Jeremy Plain doesn't just work in the forest, he invests his time, sweat and muscle in it. So it's a real killjoy for him to see the forest roads around Payson littered with junk.
"I want my kids to be able to grow up and enjoy the forest and not have to look at a landfill," Plain said as he tossed old lumber out of a ravine along Forest Road 409 last Tuesday morning.
The work may not be the firefighting he signed up for, but he understands that it all comes back to keeping the forest, and his town, in good shape.
Plain, along with 25 other firefighters, volunteers and U.S. Forest Service staff, took part in a forest cleanup day Tuesday, July 26.
Three groups fanned out around Payson to Forest Roads 199 (Shoo Fly Road, off of Houston Mesa Road), 209 (Crackerjack Road, a couple of miles north of Payson) and 409 (Doll Baby Ranch Road, at the end of Main Street), to remove the garbage that has been piling up in the surrounding forests.
In all, the Forest Service pulled out two dump truck loads, a roll-away dumpster and eight pickup truck loads of "everything from couches to underwear," said Kurt Longfellow, who volunteered his dump truck for the effort.
The cleanup day has become an annual effort -- sometimes biannual depending on how bad it is. But illegal dumping, like graffiti, is a problem that's tough to keep up with.
The trouble is that it only takes one person to start a new dump site, Plain said, and it snowballs from there. Refrigerators, bunk bed frames, drywall scraps, toilets, a camp trailer -- almost anything you can imagine gets dumped on public land.
Even so, some people have taken it upon themselves to pick up the trash.
Kerry Randall, a self-described "camping fool," has been working to clean up the woods since he moved to town in February, mostly because the illegal dumping "disgusts me."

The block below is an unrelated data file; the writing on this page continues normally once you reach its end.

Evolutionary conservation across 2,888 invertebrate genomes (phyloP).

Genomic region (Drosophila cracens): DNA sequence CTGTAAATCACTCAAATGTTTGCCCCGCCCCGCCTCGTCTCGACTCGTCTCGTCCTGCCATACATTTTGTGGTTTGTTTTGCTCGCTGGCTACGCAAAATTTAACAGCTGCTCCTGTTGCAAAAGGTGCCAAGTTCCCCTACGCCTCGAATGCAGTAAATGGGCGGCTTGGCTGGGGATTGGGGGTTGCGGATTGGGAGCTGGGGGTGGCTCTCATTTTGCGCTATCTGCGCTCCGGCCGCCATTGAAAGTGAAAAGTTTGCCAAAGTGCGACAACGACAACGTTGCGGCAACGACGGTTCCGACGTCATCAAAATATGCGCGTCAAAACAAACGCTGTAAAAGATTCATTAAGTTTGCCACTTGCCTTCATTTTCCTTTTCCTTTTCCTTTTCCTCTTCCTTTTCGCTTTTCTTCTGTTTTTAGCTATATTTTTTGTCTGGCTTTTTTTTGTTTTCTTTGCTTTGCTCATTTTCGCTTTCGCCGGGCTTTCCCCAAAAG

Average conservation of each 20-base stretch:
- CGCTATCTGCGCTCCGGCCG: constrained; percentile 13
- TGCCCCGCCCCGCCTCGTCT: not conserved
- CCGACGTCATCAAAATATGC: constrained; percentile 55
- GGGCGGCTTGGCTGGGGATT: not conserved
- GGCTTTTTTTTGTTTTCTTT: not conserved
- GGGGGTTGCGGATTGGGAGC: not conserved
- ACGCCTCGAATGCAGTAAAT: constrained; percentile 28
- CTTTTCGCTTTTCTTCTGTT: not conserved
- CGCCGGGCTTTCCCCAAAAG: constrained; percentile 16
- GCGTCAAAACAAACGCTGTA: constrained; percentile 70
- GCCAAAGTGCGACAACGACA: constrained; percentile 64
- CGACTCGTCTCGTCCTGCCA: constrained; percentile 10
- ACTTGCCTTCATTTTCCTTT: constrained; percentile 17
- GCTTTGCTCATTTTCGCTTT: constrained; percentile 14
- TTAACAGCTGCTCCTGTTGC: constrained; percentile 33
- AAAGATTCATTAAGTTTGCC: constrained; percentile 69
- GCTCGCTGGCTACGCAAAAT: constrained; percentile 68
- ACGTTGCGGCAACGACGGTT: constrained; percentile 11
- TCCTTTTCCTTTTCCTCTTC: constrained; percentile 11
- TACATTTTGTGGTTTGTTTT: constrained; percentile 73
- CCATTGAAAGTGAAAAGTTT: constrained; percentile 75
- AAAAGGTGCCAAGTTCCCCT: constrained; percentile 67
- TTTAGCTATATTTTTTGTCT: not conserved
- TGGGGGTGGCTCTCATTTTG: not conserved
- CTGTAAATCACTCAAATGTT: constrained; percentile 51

Randall said he likes fishing and camping as much as the next guy, but goes out of his way to pick up after himself because the untouched beauty of the forest is what draws him there in the first place.
"I get infuriated," he said. "You just get done (picking up after people) and then six months later (the trash is back)."
Walt Thole, a recreation officer with the Payson Ranger District, chalks it up to the "sleazeball factor," or people who don't care and are too lazy to take their trash to a landfill. One guy wouldn't even move his a camp trailer he left in the woods after being cited for abandoning it there, Thole said.
Thole, who coordinated the cleanup, said he thought stiffer enforcement, like requiring anyone who gets caught dumping to go before the judge, might help reduce the build-up. For now, all he can do is pick up what others leave behind.
"I think (the cleanup effort) was very successful, primarily because we met our objectives of cleaning up those three areas that are really bad," Thole said.
But because it's a special project, resources and people have to be diverted from their normal duties.
Thole said taking time out to clean the forest means he can't provide the same service to area visitors, and the firefighters could be delayed in responding to a call.
Also, it probably costs about $5,000 in salaries for the day for Forest Service staff to do something other than what they're trained for, he said.
"So you can see the cost to the public in general is pretty high," Thole said. "Bottom line is we need more help from people to report illegal dumping."
For information on forest cleanup efforts or to volunteer, contact Thole at the Payson Ranger Station at (928) 474-7900. The next cleanup will be in the Round Valley area.